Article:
S-sulfocysteine/NMDA receptor-dependent signaling underlies neurodegeneration in molybdenum cofactor deficiency


  • A. Kumar
  • B. Dejanovic
  • F. Hetsch
  • M. Semtner
  • D. Fusca
  • S. Arjune
  • J.A. Santamaria-Araujo
  • A. Winkelmann
  • S. Ayton
  • A.I. Bush
  • P. Kloppenburg
  • J.C. Meier
  • G. Schwarz
  • A.A. Belaidi


  • Journal of Clinical Investigation


  • J Clin Invest 127 (12): 4365-4378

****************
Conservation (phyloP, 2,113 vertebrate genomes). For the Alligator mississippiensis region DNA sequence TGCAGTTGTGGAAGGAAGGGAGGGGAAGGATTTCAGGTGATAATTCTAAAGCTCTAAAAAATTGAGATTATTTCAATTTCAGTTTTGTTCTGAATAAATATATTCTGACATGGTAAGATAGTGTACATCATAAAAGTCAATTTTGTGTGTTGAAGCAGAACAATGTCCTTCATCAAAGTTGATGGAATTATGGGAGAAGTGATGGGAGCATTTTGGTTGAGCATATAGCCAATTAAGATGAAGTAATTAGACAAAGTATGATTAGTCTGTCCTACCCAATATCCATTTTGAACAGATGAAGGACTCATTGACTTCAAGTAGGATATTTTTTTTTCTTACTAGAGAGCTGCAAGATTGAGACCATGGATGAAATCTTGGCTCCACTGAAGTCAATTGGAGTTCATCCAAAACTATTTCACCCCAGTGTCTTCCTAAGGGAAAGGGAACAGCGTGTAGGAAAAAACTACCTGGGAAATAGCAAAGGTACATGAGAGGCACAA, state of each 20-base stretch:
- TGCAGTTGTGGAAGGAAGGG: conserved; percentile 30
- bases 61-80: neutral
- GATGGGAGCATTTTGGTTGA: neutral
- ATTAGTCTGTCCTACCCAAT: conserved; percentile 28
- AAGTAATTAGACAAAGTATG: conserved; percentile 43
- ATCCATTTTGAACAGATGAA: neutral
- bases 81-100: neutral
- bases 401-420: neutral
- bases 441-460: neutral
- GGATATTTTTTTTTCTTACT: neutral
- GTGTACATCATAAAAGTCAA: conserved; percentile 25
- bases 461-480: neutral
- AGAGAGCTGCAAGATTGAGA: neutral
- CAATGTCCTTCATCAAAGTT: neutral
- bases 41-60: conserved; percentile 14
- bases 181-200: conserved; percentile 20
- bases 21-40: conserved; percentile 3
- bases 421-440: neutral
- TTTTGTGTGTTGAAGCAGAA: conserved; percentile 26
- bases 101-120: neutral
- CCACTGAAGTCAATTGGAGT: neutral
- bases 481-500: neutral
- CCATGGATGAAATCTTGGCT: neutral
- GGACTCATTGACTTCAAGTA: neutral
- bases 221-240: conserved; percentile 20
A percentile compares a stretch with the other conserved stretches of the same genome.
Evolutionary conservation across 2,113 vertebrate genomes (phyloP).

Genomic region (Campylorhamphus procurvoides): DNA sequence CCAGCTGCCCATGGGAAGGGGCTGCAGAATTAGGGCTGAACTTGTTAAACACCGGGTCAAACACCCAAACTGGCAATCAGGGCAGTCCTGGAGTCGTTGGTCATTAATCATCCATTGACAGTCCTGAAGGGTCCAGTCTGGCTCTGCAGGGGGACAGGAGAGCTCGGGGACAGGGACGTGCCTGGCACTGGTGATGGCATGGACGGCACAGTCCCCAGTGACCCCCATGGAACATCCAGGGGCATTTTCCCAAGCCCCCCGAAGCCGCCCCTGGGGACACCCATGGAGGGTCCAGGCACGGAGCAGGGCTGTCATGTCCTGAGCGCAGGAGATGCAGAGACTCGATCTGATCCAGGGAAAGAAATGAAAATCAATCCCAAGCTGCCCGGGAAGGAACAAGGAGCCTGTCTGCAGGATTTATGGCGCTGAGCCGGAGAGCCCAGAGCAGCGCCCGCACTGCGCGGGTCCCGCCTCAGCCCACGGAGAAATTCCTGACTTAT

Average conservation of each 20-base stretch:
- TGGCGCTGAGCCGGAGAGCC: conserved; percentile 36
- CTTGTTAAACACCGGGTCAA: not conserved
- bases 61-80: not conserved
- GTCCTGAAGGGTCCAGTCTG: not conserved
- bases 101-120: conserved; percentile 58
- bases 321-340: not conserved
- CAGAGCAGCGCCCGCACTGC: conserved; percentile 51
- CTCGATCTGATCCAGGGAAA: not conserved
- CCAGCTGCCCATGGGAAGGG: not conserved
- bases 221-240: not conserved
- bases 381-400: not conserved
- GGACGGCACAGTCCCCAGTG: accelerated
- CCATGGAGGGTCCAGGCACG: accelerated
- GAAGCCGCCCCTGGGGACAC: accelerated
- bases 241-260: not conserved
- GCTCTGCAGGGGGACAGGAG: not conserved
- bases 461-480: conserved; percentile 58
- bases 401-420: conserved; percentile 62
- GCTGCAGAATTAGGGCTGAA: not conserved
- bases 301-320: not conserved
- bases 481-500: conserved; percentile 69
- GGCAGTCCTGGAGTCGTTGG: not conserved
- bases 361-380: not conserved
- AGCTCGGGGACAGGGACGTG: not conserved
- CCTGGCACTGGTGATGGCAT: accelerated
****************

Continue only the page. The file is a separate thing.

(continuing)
• Molybdenum cofactor deficiency (MoCD) is an autosomal recessive inborn error of metabolism characterized by neurodegeneration and death in early childhood. The rapid and progressive neurodegeneration in MoCD presents a major clinical challenge and may relate to the poor understanding of the molecular mechanisms involved. Recently, we reported that treating patients with cyclic pyranopterin monophosphate (cPMP) is a successful therapy for a subset of infants with MoCD and prevents irreversible brain damage. Here, we studied S-sulfocysteine (SSC), a structural analog of glutamate that accumulates in the plasma and urine of patients with MoCD, and demonstrated that it acts as an N-methyl D-aspartate receptor (NMDA-R) agonist, leading to calcium influx and downstream cell signaling events and neurotoxicity. SSC treatment activated the protease calpain, and calpain-dependent degradation of the inhibitory synaptic protein gephyrin subsequently exacerbated SSC-mediated excitotoxicity and promoted loss of GABAergic synapses. Pharmacological blockade of NMDA-R, calcium influx, or calpain activity abolished SSC and glutamate neurotoxicity in primary murine neurons. Finally, the NMDA-R antagonist memantine was protective against the manifestation of symptoms in a tungstate-induced MoCD mouse model. These findings demonstrate that SSC drives excitotoxic neurodegeneration in MoCD and introduce NMDA-R antagonists as potential therapeutics for this fatal disease.